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Wikimedia Cloud Services team/EnhancementProposals/Toolforge push to deploy

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Revision as of 19:30, 25 September 2020 by imported>Nskaggs (spelling/grammar)
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Summary

Users of modern commerical PaaS's increasingly have access to hosted developer pipelines. These provide code hosting, build and deployment services, all on-demand via a commit hook to the hosted repository. The concept of "push-to-deploy" can be thought of as a subset of GitOps. A user does not require shell access to deploy their code. Instead by pushing to a remote repository, with some additional settings stored somewhere for any secrets, the code can be automatically deployed.

The Toolforge community of developers would also benefit from similar integrations. The rise of developer oriented hosted services has lowered the technical barrier to entry, as well as the monetary cost for developing and maintaining a public service.

Goals

  • Lower the barrier of entry for Toolforge users who are familiar with other commerical PaaS's
  • Enable a modern "push-to-deploy" workflow, wherein pushed code undergoes a CI/CD process, lowering the requirements for tool developers

Existing Toolforge Setup

TODO: PIctural representation of Toolforge Workflow


Today, Toolforge users store containers in NFS. These container images are built on-top of provided base images from WMCS. These containers are missing some of the details that would be required for automatic deployment, including authentication. Deployment is manual, via curated kubernetes commands. Behind the scenes, information required to launch is transferred automagically via a git service, including which container image to launch.

Presuming avoidance of a configuration-heavy user experience as is needed in some PaaS offerings out there, this experience is fairly close to the desired "push-to-deploy" model.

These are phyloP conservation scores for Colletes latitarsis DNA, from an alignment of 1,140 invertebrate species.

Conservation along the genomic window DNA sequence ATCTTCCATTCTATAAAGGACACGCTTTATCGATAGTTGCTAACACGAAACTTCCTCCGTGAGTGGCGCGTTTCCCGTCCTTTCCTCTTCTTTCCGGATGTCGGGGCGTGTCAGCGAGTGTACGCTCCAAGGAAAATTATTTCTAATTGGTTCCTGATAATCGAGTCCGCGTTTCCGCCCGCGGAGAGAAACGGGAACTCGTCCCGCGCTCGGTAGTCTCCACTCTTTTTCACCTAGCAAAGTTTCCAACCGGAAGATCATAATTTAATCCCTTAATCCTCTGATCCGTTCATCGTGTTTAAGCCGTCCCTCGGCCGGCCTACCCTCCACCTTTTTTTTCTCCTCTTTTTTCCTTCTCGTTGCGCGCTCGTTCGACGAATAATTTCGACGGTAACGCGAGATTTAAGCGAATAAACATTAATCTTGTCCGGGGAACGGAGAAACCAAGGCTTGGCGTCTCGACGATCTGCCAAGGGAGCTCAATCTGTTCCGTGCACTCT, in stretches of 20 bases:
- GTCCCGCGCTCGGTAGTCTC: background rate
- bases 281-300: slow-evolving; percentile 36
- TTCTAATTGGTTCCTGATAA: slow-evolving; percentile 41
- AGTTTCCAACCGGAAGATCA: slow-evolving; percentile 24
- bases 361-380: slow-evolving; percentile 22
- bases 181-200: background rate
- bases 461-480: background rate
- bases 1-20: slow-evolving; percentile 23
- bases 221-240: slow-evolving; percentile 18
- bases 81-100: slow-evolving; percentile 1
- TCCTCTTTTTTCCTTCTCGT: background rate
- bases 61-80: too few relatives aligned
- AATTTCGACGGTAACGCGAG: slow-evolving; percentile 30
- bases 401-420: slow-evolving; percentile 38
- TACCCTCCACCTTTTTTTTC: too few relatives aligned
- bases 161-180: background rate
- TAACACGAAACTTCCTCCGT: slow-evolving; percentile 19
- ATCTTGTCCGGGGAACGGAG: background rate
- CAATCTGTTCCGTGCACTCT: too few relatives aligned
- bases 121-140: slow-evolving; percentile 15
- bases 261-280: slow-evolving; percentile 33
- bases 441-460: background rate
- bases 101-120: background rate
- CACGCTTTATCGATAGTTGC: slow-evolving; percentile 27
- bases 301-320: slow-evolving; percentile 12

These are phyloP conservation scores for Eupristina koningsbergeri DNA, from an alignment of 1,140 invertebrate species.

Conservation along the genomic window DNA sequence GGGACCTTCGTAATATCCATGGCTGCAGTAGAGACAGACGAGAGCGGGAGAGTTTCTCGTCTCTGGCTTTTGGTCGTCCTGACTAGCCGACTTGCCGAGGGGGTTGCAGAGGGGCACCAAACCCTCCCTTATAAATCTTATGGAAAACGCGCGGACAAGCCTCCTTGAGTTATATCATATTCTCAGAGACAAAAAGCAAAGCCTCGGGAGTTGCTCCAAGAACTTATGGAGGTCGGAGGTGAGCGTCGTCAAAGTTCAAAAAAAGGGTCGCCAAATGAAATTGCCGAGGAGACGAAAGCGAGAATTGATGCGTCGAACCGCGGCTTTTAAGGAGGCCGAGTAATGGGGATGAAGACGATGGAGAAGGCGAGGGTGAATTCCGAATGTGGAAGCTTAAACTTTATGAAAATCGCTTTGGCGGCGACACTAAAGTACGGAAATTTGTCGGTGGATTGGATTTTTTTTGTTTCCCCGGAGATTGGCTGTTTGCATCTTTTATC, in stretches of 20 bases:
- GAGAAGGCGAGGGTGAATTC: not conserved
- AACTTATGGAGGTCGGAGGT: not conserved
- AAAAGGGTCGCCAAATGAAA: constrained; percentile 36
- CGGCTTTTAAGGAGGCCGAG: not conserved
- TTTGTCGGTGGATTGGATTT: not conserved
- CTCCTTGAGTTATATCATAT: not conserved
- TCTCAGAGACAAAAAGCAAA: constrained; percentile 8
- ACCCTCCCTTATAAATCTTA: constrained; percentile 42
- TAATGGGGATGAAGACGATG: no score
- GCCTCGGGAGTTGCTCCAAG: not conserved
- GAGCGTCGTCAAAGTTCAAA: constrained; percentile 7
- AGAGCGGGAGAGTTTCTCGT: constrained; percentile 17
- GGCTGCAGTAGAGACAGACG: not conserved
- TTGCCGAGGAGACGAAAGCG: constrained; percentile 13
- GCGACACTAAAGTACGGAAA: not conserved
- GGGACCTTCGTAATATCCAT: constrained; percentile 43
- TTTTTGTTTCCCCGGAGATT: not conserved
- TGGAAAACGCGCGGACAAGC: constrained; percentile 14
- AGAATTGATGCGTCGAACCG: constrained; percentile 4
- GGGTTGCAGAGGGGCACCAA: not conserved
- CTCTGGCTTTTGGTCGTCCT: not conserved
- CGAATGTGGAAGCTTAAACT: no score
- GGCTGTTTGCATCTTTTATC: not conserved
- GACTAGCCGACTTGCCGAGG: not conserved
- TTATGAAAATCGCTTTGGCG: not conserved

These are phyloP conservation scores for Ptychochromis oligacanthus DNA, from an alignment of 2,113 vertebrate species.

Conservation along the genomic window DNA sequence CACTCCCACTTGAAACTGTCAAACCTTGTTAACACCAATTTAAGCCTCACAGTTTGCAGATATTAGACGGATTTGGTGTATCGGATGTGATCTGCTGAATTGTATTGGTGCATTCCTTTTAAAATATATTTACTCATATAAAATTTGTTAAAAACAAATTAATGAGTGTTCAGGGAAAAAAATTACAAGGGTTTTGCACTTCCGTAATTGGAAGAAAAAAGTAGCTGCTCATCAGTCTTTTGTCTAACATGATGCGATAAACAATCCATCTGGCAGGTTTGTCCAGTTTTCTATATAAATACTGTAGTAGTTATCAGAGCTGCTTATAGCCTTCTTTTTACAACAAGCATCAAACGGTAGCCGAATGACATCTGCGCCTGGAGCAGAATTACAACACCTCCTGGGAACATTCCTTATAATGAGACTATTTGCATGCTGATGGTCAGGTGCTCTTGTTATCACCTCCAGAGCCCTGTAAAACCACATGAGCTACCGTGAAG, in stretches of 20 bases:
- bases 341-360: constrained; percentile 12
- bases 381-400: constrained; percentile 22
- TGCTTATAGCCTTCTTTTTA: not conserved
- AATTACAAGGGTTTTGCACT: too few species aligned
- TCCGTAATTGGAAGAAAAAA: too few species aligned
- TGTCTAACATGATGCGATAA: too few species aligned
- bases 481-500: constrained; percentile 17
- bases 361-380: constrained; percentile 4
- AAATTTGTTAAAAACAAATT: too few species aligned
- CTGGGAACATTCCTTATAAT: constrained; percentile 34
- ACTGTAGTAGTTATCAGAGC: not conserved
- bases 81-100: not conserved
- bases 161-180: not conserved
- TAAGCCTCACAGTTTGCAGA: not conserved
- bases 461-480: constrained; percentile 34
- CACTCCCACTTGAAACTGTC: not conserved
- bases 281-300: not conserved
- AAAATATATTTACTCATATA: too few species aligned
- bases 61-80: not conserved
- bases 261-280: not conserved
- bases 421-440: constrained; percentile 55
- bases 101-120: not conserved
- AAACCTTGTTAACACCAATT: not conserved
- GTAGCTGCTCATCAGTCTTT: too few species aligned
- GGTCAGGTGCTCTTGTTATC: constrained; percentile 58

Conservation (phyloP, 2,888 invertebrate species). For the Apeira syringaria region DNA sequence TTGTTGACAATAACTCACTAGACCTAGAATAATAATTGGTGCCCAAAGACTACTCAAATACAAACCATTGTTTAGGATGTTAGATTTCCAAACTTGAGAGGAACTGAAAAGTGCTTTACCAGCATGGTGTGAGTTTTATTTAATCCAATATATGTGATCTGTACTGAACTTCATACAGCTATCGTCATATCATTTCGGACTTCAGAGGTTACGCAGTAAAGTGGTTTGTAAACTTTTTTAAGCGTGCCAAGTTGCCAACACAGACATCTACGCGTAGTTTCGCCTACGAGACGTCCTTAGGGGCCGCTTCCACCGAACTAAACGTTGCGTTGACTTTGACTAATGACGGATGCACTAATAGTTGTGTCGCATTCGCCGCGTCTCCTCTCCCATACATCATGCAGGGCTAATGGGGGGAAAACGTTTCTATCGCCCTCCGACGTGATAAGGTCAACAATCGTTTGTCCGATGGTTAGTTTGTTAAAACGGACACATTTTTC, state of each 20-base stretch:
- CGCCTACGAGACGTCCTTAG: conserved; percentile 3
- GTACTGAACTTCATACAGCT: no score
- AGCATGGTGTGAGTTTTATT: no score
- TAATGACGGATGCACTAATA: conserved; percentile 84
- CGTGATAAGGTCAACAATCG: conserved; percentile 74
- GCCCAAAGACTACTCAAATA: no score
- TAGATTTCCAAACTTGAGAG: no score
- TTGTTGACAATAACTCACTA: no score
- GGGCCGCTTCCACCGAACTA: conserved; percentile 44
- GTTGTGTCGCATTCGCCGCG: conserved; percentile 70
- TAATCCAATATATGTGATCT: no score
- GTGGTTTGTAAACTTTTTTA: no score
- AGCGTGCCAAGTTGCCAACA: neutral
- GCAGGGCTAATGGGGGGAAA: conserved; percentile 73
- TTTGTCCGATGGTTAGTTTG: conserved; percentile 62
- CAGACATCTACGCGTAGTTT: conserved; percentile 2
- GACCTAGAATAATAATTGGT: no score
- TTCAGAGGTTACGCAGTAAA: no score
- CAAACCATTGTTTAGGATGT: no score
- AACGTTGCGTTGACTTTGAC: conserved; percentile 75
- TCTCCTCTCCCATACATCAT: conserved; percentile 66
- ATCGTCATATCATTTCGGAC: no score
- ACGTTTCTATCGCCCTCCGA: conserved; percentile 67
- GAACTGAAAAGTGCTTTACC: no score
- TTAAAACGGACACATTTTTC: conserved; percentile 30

Implementation

TODO: Pictural representation of desired Toolforge Workflow


At a high level, this will require:

  • A git system for tools to be pushed to
  • A reconciliation loop that watches git of one kind or another
  • A mechanism for that loop to connect to Kubernetes (our chosen backend)
  • A docker repo that has flexible enough authentication and storage backends to support even very limited buildpacks
  • Frontends for these things of some kind for user visibility, even if it is a simple CLI's output

Definition of Success

  1. "Trivial" Support for new languages and toolchains. Adding support for a new language or toolchain today requires custom image building and testing by WMCS.
  2. Adoption or Usage metric?

Ideas

The road so far

[bstorm]

I've been kicking the tires on buildpacks, and that should move along just fine with a more flexible and appropriate image registry. That piece should be ok with enough work and documentation of our particular modifications and solutions.

It is immediately apparent that there is a solution that can instrument Kubernetes, has an internal docker registry, and can do all the git, CD and auth we'd need--Gitlab. Unfortunately, Gitlab CE, the open source edition is seriously lacking when it comes to LDAP integration (no groups!) and wants to be more of the core of the setup than I think we'd want it to be in order to make it work. It is also so general purpose that it would be more difficult to limit what users do with it to keep things productive for the movement. It may be possible with some custom API clients or plugins to make it work, but I suspect we will end up spending more time making it work than we will get good use out of it. Gitlab is also an enormous project that would consume easily one tech's full attention to properly support once we start doing lots of customizing.

The next things to look at

[bstorm]

I am looking at doing experimentation with gitea as the git layer for this. It is more fully open source, integrates well with LDAP, has a large number of features that are quite impressive, and enables it to authenticate with other tools nicely (even as an OAUTH2 and maybe OIDC provider). The small resource footprint is also attractive. Notably, Openstack has been adopting it at https://opendev.org/, so we would be moving in the same circles as well. It is also good that at least some of our team already has experience with it. Some experimentation should give us more info.

Harbor would seem to be a great possibility for docker image management. It's a CNCF incubator project that probably does the trick. It's a bit heavier than needed, but it's also multitenant, which brings up possibilities like splitting the repo so that users who over-provision somehow only hurt their own project, etc.

From there, it may be worth looking at Argo again. This is something that others in the org are already working on, so we may even benefit from cross-team collaboration or at least quizzing. Since its claim to fame is purely just putting things in git onto Kubernetes, then maybe it can be made to work one way or another.

Open Questions

  • [nskaggs] Does this work move us closer to deprecation of gridengine in any way, ie by enabling support of things only possible on gridengine today?